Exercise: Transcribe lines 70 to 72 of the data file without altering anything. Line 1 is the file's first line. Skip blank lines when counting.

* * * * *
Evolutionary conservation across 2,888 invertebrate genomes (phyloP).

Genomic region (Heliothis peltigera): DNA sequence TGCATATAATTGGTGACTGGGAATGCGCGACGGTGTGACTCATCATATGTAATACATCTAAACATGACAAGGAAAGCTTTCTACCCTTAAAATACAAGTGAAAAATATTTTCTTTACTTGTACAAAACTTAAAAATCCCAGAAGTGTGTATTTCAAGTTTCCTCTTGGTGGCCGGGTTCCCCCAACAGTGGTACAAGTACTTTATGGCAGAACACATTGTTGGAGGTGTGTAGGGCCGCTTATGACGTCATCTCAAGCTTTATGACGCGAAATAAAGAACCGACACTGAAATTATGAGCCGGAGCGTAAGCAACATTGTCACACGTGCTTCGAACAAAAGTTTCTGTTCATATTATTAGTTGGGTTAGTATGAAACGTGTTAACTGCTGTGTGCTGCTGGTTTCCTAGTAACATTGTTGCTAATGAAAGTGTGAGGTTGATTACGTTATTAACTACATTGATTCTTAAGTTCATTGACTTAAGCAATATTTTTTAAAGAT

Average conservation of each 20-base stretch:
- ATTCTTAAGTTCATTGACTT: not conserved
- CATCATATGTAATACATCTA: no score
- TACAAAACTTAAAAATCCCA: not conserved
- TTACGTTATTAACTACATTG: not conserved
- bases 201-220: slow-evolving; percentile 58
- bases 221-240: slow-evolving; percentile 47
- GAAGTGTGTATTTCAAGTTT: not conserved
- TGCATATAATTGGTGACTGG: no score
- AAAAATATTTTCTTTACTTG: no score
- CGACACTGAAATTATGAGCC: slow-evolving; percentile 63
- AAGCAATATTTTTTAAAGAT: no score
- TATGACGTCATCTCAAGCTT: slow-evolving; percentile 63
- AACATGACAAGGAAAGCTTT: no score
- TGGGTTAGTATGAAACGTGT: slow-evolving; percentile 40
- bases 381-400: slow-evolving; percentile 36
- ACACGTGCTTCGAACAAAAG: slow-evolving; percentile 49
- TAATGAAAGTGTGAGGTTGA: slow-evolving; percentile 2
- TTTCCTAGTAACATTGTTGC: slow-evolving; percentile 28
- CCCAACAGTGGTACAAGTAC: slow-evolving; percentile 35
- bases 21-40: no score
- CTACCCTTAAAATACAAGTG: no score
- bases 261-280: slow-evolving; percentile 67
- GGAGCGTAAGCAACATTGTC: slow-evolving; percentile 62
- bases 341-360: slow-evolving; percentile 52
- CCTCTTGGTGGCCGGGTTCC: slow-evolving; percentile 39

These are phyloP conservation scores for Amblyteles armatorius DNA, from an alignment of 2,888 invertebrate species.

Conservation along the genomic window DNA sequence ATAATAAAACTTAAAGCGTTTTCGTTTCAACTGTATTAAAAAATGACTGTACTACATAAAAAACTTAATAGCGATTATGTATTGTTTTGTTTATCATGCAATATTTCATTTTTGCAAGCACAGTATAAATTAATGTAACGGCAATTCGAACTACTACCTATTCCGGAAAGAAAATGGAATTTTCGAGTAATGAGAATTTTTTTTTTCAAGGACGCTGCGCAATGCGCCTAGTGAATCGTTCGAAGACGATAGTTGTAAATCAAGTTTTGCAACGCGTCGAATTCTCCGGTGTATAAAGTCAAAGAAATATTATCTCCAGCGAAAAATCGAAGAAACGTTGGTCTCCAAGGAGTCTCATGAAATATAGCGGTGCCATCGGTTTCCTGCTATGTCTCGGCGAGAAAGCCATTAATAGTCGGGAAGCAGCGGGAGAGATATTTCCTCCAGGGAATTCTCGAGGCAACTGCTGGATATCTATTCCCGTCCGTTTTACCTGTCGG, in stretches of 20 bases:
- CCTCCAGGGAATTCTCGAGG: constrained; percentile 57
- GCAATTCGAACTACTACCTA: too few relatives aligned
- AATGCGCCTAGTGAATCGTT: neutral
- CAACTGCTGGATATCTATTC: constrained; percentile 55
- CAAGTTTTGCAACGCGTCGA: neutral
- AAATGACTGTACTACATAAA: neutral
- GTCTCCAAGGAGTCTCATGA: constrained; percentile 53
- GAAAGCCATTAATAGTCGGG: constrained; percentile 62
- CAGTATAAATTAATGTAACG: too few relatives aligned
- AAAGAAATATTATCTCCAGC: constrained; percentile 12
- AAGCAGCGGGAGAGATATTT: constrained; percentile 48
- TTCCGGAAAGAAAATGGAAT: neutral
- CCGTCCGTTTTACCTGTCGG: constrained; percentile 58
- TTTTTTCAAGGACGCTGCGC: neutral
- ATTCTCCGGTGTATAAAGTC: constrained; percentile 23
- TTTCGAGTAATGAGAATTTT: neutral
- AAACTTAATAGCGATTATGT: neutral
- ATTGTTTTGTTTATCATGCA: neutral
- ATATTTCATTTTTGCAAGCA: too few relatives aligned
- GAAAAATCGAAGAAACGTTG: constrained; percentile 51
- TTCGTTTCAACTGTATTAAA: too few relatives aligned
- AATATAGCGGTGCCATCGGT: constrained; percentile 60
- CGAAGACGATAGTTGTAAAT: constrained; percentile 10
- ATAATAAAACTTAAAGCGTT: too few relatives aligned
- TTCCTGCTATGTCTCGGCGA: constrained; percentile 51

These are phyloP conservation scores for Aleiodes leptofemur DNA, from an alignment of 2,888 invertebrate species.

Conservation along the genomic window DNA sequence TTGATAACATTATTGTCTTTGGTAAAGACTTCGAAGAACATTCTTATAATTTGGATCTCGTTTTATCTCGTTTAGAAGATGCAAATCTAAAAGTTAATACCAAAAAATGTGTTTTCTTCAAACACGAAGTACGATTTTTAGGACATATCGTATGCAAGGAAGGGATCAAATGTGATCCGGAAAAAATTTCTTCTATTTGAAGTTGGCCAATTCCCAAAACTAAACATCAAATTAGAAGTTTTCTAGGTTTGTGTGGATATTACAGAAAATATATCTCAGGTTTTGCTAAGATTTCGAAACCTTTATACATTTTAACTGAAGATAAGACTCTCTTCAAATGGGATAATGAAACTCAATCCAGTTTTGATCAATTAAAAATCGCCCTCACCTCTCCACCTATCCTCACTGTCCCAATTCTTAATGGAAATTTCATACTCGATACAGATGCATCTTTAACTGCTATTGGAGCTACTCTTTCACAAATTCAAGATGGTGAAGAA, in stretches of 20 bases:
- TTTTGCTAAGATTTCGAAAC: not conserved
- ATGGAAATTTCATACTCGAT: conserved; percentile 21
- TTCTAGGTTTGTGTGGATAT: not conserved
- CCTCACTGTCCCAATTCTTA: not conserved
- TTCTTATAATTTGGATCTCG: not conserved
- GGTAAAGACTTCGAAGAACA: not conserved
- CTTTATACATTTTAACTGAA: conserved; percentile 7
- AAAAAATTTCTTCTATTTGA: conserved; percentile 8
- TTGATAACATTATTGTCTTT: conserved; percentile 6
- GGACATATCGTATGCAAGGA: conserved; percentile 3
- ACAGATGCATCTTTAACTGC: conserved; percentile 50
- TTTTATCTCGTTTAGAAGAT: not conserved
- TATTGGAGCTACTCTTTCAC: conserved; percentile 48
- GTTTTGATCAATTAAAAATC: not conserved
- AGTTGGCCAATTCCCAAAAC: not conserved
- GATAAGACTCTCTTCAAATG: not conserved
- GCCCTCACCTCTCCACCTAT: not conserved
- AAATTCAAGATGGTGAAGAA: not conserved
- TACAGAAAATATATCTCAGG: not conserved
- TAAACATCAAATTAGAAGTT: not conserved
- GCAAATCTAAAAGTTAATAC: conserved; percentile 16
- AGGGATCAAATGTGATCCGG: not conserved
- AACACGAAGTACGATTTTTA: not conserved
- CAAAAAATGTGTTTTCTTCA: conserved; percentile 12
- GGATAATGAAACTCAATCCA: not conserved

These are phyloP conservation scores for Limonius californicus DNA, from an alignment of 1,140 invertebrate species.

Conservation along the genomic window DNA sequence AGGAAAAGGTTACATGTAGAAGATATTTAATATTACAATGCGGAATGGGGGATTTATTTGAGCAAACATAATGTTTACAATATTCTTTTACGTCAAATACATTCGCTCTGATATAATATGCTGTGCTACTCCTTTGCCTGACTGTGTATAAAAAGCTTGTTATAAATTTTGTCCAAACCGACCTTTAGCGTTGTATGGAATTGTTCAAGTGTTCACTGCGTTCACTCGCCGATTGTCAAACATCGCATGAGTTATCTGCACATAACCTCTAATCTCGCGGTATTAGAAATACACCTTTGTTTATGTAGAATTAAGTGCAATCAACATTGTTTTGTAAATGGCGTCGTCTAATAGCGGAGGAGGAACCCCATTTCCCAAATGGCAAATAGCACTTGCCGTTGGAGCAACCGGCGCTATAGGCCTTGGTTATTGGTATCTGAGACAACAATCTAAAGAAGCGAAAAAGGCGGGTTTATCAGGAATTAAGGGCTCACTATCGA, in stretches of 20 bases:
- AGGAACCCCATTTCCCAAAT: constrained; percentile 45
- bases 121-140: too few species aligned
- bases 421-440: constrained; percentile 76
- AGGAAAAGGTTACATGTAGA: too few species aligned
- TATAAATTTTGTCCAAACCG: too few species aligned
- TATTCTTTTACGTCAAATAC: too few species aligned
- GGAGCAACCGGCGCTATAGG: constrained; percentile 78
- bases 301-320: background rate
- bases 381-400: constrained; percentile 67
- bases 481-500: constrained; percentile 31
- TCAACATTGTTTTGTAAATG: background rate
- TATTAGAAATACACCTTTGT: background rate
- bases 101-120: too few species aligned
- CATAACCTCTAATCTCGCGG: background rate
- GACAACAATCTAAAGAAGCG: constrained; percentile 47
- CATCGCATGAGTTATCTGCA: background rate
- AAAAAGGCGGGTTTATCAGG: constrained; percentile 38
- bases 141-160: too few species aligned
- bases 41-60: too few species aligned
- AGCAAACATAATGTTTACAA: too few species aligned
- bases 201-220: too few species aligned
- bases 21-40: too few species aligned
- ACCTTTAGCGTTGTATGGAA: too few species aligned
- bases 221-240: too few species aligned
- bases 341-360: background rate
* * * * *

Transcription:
- TATTGGAGCTACTCTTTCAC: conserved; percentile 48
- GTTTTGATCAATTAAAAATC: not conserved
- AGTTGGCCAATTCCCAAAAC: not conserved